For seniors who live independently, mental health is largely dependent on their capacity for self awareness and their willingness to seek appropriate care. For those living in nursing homes or other long-term care facilities, the situation is a little more tenuous. As the numbers show, depressive and behavioral disorders are prevalent in these settings. In addition to the usual stresses associated with aging, such as loss of loved ones, physical deterioration, and fears related to death, seniors in long-term care facilities often struggle with increased isolation and debilitating physical ailments, which can exacerbate latent mental issues. Since residents of senior facilities are often in poor health and have decreased cognitive functioning, it`s not always easy to evaluate and treat these individuals.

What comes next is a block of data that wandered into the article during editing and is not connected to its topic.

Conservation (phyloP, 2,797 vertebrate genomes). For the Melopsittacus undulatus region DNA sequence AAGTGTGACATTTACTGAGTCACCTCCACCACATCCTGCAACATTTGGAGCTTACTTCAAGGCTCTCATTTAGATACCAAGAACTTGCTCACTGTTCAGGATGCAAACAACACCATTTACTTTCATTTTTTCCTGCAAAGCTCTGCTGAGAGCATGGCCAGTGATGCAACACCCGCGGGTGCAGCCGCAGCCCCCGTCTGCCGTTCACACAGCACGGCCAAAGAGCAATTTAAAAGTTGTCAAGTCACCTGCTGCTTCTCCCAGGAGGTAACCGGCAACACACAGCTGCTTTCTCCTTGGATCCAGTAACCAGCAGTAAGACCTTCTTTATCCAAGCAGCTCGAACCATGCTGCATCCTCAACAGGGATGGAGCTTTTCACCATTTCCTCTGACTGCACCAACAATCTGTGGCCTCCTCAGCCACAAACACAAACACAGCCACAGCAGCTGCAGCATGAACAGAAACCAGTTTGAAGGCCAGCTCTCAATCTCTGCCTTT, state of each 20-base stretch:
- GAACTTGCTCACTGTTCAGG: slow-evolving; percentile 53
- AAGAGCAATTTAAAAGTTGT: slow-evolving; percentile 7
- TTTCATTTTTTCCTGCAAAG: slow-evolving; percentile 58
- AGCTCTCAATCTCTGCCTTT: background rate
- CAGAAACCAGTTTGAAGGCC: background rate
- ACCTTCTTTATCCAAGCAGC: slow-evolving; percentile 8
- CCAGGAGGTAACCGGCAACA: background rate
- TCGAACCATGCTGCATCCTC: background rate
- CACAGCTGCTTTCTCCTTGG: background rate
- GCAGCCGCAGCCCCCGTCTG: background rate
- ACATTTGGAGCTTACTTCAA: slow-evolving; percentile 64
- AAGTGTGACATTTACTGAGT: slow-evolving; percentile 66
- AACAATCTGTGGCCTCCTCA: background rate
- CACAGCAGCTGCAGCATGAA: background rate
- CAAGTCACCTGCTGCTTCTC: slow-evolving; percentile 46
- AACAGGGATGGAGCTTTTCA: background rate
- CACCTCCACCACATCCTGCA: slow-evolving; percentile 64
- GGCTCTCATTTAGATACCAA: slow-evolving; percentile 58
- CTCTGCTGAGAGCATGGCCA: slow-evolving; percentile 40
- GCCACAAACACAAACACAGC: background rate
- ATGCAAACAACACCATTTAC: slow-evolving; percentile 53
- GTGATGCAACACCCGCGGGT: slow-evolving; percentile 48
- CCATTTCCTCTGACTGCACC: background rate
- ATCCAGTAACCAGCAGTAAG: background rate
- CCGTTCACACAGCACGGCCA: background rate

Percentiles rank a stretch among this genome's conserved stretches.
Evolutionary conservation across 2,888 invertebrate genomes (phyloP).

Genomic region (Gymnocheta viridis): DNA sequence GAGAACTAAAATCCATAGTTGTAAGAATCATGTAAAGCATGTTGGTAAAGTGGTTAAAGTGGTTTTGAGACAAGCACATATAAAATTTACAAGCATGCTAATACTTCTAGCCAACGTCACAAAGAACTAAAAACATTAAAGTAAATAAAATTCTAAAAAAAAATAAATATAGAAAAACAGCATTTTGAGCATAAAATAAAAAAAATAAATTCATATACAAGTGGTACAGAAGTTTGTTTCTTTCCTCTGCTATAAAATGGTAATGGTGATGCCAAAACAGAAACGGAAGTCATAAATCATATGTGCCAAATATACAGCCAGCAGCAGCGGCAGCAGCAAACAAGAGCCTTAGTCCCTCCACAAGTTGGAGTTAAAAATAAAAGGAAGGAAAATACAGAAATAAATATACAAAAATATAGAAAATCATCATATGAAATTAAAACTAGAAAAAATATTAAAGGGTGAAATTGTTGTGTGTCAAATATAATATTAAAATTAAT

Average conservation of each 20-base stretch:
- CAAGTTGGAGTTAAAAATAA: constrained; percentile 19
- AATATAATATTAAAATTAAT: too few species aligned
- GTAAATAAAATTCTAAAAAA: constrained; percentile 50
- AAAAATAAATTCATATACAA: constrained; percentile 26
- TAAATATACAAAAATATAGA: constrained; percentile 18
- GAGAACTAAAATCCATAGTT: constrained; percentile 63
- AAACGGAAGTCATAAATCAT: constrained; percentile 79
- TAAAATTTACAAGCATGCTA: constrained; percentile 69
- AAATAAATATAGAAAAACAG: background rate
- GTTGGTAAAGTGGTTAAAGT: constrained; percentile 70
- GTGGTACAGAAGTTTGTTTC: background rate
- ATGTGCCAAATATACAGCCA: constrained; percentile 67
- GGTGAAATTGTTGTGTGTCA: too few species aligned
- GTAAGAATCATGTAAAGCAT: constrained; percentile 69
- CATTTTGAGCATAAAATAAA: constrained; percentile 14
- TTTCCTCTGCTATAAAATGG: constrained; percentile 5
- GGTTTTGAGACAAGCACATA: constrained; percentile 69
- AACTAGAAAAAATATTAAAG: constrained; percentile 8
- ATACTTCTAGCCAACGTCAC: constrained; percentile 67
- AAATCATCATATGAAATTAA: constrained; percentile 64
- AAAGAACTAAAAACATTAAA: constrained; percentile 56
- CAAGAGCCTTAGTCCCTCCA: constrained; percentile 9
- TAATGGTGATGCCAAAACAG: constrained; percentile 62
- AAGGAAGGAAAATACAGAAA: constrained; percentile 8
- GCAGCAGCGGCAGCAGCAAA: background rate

How Medicare Helps Seniors with Depression The Nursing Home Reform Act of 1987 stipulated screenings for mental illness and the reduced use of physical and chemical restraints. As part of the Omnibus Budget Reconciliation Act (OBRA), this law mandated some pivotal changes in nursing home care, emphasizing quality of life. In 1990, Congress responded by revising the Medicare laws, specifying beneficiaries will receive mental health care, if needed. Unfortunately, Medicare does not cover blanket screening procedures. This renders it virtually impossible to uncover hidden symptoms that residents sometimes hide to avoid stress and shame. In 2002, however, Medicare recognized the value of psychological services coinciding with the management of medical conditions. I translate this as such: if you’re already physically very ill, your mental health is important. If depression or mental illness is detected, and a doctor refers the resident to a psychiatrist, Medicare will cover 50 percent of the approved amount. This is a hefty co-payment, especially in relation to the 80 percent Medicare covers for doctor;s office visits.